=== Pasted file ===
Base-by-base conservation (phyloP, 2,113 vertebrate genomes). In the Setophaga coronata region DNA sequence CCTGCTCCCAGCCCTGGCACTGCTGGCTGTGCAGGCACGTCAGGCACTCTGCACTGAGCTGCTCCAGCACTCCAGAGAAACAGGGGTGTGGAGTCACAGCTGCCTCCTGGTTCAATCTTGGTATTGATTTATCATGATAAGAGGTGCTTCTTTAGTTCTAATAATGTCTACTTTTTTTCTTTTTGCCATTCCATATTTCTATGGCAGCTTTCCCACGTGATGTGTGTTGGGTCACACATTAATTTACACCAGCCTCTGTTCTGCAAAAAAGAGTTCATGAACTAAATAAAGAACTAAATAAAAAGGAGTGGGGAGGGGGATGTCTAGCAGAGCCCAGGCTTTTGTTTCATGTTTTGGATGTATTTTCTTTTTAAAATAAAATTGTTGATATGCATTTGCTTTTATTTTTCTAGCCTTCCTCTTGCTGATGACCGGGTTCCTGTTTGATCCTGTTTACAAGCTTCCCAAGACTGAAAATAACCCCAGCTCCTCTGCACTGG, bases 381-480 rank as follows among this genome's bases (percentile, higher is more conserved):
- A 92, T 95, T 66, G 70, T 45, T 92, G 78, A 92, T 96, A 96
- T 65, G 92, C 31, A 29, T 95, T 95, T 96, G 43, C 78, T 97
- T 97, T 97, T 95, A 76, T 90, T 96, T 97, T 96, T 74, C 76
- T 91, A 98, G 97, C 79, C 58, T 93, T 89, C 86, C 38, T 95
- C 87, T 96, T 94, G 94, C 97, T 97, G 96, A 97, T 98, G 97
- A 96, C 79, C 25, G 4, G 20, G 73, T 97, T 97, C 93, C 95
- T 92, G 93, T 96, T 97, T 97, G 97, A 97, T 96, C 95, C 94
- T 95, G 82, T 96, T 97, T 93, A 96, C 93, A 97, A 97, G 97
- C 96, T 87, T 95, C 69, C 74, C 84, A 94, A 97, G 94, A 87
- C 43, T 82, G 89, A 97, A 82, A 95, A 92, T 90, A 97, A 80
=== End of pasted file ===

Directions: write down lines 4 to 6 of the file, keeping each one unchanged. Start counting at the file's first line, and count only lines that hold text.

- T 97, T 97, T 95, A 76, T 90, T 96, T 97, T 96, T 74, C 76
- T 91, A 98, G 97, C 79, C 58, T 93, T 89, C 86, C 38, T 95
- C 87, T 96, T 94, G 94, C 97, T 97, G 96, A 97, T 98, G 97